Dory didn't know which way to go. Only one other person had gotten off here and she followed him, hoping he knew where he was going. The station building led through to an entrance leading to a street and she followed her fellow passenger out. A few buildings ran along the street, but she didn't know how close she was to the main street, or if this was the entirety of the village. An old green lorry with a large grill stood waiting, the wipers trying to deter the rain.

"Miss Sparks?" a young man said, popping his head out of the driver's side.

"Yes."

"In you get. Quick, quick."

Dory ran to the passenger side and got into the door being pushed open from the inside. The man took her suitcase and put in behind the seat. It wasn't a large compartment, so she sat close to the man who quickly ground the gears into first. "I'm Larry," he said. "One of the gardeners. Mrs. Moor asked me to come fetch you. You're her niece, I understand."

"That's right."

He seemed to watch her for a moment as he pulled out on the road, the engine whirring. "Welcome to Wallisford Hall."

"Thank you, Larry. That is very kind." They drove out of town and down tight country lanes. Wallisford Hall seemed about ten miles from Quainton. "Much to do in Quainton?" she asked.

"There's a pub. There's a windmill."

"Excellent," she said, barely hiding her disappointment.

"Course, there's a picture theater and shops in Aylesbury. Got just about anything you need there. There's a bus that goes every morning and evening if you like." That did sound promising. "I sometimes go myself on a day off. If you wish to go to the pictures, I'd be happy to take you."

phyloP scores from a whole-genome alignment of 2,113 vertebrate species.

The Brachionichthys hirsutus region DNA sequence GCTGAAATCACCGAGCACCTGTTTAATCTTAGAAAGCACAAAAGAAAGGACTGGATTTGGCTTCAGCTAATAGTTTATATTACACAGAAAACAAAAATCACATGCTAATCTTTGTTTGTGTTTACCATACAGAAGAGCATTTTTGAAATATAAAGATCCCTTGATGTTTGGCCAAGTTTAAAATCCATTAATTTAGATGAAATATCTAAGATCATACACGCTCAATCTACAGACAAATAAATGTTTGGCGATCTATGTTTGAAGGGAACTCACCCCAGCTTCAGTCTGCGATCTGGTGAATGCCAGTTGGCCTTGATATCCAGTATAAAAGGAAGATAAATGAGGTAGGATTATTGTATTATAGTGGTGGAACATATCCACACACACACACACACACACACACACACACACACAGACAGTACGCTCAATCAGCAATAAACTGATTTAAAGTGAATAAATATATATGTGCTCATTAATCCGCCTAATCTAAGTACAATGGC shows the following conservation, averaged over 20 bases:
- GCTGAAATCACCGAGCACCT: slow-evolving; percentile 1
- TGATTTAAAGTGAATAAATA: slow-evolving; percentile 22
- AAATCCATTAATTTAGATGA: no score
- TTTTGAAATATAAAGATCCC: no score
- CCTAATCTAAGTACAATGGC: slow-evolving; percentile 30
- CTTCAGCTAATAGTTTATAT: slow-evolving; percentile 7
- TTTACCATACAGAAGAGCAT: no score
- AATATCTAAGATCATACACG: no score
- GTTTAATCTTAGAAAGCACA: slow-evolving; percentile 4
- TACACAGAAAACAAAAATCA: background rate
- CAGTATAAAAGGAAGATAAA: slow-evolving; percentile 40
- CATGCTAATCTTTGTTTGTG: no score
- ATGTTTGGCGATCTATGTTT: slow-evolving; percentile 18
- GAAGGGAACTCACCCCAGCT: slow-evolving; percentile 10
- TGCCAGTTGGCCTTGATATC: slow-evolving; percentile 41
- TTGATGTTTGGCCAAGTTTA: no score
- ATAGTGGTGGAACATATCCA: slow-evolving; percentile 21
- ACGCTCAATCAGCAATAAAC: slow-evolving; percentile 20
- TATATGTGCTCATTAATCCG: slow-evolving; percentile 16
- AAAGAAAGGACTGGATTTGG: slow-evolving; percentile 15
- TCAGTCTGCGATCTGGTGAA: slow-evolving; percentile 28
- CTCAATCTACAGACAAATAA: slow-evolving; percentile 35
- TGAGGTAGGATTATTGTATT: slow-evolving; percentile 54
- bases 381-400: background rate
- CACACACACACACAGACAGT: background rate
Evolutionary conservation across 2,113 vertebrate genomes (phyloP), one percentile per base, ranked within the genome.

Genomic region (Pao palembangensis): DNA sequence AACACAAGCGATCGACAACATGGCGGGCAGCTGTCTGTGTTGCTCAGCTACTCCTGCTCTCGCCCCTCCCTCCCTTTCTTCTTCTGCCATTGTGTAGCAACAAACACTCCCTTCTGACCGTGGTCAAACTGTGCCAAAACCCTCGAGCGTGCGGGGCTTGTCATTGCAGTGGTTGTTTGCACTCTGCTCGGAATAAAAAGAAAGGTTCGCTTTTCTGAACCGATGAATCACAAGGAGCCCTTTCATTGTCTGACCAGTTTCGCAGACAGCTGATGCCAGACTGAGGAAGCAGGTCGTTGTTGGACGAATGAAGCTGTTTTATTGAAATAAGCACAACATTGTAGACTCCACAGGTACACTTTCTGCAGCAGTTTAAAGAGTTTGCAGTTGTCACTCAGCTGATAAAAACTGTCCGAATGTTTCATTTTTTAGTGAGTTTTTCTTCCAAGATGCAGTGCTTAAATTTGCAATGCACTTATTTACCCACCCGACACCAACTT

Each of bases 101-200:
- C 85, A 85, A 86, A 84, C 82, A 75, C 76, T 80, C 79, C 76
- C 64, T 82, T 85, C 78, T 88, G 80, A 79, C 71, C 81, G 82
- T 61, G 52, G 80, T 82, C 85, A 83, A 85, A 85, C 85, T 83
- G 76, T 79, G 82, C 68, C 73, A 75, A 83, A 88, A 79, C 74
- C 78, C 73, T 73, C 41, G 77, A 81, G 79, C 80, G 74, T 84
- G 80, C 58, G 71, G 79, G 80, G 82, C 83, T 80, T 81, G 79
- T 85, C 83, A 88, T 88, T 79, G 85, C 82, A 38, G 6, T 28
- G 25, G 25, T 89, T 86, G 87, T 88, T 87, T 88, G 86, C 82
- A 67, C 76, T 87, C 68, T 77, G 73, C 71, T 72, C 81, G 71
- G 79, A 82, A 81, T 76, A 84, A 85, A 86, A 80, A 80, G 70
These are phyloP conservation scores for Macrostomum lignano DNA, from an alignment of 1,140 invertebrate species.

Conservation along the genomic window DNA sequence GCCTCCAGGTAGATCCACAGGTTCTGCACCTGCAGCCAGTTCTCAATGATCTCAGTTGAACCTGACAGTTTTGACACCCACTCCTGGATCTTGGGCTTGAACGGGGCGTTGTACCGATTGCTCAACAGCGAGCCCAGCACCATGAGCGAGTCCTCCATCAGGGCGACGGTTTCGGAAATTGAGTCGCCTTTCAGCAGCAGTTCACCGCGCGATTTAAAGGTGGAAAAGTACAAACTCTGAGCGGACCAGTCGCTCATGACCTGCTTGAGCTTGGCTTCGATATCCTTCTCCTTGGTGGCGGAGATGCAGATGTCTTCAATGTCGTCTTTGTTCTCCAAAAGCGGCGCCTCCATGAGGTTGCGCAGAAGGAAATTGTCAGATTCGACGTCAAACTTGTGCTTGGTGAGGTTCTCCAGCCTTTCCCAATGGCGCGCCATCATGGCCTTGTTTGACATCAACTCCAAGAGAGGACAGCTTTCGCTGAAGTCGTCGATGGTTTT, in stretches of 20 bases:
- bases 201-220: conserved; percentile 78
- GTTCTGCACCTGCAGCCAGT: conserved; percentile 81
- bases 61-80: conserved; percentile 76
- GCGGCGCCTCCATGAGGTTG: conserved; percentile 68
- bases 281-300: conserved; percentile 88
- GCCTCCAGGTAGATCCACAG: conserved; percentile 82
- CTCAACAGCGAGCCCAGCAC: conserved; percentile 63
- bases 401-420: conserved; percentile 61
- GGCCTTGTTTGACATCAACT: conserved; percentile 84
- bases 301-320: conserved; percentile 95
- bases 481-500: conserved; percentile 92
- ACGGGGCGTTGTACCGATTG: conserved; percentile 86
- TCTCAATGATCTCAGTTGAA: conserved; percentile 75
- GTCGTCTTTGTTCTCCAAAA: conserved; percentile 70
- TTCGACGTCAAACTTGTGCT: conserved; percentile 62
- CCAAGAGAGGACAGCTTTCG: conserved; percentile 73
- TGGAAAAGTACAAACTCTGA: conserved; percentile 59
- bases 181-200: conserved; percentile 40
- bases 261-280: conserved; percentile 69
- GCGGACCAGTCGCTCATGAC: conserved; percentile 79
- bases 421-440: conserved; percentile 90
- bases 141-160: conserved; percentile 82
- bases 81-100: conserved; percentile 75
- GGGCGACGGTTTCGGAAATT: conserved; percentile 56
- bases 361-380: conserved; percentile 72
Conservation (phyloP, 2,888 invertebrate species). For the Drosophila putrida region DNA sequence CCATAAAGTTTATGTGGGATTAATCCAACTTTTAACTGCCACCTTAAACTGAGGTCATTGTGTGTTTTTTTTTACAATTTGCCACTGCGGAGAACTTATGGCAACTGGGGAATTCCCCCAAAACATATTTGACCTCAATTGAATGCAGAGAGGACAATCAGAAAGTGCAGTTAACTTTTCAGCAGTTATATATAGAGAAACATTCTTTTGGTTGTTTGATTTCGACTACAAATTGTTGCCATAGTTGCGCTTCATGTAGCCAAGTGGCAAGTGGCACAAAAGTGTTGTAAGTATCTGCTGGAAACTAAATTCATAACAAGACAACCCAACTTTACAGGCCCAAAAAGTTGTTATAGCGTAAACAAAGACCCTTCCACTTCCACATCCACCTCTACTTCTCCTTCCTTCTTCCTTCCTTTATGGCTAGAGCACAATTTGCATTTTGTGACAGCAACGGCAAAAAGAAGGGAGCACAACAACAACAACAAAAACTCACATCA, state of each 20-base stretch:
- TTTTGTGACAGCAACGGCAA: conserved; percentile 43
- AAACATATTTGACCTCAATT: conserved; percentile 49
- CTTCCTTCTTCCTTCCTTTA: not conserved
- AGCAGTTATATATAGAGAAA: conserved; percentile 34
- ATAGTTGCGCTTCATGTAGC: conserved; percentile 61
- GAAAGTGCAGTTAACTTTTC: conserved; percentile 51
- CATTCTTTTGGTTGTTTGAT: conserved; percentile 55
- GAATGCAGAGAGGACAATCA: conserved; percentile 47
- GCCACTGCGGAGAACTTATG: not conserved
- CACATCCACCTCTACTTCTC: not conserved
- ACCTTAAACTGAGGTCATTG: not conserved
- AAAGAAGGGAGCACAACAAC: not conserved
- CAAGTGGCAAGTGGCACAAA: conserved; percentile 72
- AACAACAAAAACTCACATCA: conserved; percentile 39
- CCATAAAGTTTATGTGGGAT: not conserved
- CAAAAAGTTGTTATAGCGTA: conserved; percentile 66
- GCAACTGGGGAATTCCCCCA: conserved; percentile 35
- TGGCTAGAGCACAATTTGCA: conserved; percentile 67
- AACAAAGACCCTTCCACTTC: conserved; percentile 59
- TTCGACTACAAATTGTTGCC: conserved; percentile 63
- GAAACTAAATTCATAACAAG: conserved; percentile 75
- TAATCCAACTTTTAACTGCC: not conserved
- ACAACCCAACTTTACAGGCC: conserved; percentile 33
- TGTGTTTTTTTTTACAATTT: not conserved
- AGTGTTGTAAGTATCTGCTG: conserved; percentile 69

"That is a very generous offer. Not sure what my schedule will be like so can't make any such plans just now." And she certainly wasn't going to be stepping out with some young man a moment after meeting him.

Wallisford Hall was grand, bigger than anything she had ever seen. Brick with great, straight towers at each side and large windows throughout the facade, which looked almost a little Elizabethan. There was a bell at the center and the Hall itself had four stories including the towers. It was the grandest house she had ever seen, let alone been to. She couldn't stop staring as Larry pulled the lorry in by one of the adjoining buildings.

"Wallisford Hall is a working farm, of course," he said. "Extensive lands."

"So I’ve heard. Parkland and forest," Dory said absently.

"That's right," a pleased Larry said, shutting the lorry door with force. "I'll take you to the kitchen entrance. It goes down to the basement where the kitchen and all the facilities are." He led her around the side of the building to a set of stairs which ended by a glossy black door with glass and a brass handle. This was her new home and her new employment. Heat met her as she walked in.

"Dory," Gladys called, coming out of a room. "You made it." Gladys came forward and enveloped her in an embrace. She smelled like butter and flour, but then Gladys always did.

"Aunt Gladys, it's been ages. Well, since New Years. So this is Wallisford Hall. It is nothing like I imagined."

"Oh? How did you imagine it?"

"Oh, I don't know. Maybe a little more gray and stone."

"Like a castle?"

Dory felt ashamed for a moment. Why would she have assumed that? It seemed ridiculous now.

"Now, let me introduce you to Mrs. Parsons, the housekeeper. She is actually the one employing you. I hope your journey went well."